Teaching Guide: Exploring the Wounded Knee Massacre
This teaching guide helps instructors use a specific primary source set, The Wounded Knee Massacre, in the classroom. It offers discussion questions, classroom activities, and primary source analysis tools. It is intended to spark pedagogical creativity by giving a sample approach to the material. Please feel free to share, reuse, and adapt the resources in this guide for your teaching purposes.
- Consider the sources in this set. What perspectives on the events at Wounded Knee do they share? Which perspectives are missing? How has the absence of these perspectives shaped the history we tell about these events?
- Examine the correspondence and photographs that document Lakota activities on Pine Ridge leading up to Wounded Knee. What issues and fears does the correspondence show? What do the Lakota appear to be doing? How do both connect to the events that will follow at Wounded Knee? Cite specific evidence to support your ideas.
- Closely read the illustration of “the opening of the fight at Wounded Knee.” What biases does the artist have? How are these biases manifest in his art? How does this compare and contrast with other accounts of what happened?
- The image of civilians burying Lakota dead in a mass grave is one of the most famous photographs of Wounded Knee. How has the photographer staged this photograph? What does this staging tell us about the relationships between the photograph’s subjects and the photographer? About the relationships among the photograph’s subjects?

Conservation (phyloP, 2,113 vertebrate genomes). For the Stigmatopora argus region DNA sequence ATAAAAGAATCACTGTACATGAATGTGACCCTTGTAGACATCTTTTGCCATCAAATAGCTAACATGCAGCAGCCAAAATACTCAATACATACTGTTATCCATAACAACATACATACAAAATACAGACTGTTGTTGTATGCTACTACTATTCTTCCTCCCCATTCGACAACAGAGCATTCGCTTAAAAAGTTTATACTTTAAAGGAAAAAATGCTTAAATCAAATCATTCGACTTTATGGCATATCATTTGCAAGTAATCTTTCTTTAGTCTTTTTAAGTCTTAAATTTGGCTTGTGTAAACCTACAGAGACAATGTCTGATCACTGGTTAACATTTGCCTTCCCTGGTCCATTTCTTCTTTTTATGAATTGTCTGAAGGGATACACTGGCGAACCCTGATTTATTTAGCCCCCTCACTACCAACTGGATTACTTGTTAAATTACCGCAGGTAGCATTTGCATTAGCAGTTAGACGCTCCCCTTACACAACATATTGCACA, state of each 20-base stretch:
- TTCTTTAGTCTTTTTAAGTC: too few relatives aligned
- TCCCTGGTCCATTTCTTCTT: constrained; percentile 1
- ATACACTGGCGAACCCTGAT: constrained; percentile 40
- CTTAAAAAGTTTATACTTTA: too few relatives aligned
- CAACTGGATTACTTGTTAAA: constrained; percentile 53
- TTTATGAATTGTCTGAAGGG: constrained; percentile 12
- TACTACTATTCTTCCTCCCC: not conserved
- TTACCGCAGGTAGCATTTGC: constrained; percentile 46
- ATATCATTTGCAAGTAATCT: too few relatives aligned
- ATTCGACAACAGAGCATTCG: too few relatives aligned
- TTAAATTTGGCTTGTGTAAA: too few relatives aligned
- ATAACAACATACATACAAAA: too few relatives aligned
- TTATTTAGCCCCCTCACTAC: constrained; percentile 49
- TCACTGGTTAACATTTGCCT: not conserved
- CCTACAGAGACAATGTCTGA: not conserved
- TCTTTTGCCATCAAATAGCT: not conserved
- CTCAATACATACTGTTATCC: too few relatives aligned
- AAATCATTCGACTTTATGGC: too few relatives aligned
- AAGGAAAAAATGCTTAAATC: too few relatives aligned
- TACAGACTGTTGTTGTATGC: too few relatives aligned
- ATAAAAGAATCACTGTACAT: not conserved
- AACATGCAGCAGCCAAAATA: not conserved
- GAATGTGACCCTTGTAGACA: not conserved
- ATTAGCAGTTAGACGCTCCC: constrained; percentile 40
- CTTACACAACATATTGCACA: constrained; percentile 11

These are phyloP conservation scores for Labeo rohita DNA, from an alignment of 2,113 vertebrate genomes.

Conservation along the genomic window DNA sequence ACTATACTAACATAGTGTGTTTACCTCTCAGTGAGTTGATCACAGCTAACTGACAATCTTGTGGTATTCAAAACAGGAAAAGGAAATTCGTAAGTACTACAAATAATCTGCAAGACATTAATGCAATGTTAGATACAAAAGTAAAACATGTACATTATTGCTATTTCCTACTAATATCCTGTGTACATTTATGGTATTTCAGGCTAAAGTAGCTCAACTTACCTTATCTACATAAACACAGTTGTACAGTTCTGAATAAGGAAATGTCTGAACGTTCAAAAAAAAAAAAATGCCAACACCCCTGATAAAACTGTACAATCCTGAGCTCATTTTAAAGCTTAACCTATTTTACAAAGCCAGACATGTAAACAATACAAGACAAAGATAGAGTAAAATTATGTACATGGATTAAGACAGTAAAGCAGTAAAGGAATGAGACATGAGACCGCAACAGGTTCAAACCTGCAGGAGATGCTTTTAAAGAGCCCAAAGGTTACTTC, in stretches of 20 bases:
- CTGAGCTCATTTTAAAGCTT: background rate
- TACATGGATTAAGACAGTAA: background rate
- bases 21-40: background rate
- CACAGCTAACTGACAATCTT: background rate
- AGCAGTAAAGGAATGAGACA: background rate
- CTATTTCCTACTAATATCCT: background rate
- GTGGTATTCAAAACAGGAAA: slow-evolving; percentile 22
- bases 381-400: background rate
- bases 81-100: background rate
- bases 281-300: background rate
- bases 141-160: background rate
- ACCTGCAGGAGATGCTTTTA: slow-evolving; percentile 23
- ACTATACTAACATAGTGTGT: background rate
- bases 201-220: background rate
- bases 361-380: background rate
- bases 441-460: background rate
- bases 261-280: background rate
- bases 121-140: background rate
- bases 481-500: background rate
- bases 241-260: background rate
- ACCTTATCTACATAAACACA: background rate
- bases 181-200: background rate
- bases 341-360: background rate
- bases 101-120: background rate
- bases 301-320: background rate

- Using the photographs of events after Wounded Knee, explain how conditions impacted these events. Cite evidence from the photographs to support your claims.
- According to the situation report and the school inspection report, what were conditions like on Pine Ridge in the aftermath of Wounded Knee? What impact did the massacre have?
- Using the sources about the 1973 Wounded Knee occupation, compare this event to other civil rights protests. What role does the history of Wounded Knee play in this event?
- After acknowledging the absence of documents that address Lakota perspectives on the massacre at Wounded Knee, ask students as a class to brainstorm questions they would ask if they could be time-traveling reporters. What information from Lakota perspectives do we need to make sense of the events leading up to the massacre? During? After? Whom would it be important to interview for a well-rounded view of Lakota experiences at Wounded Knee?
- Ask students to use the items in this set to create a timeline of the events at Wounded Knee. Where do the documents fit? How does their place on the timeline help us make meaning from them?
- Ask students to write an essay that explores the connection between the events at Wounded Knee in 1890 and in 1973, citing the sources in the set as evidence and using additional independent research as well. What is the historical relationship between the two? Who are the players and how do they change between the events? What are the grievances that create tension? How are tensions resolved? How are these events remembered?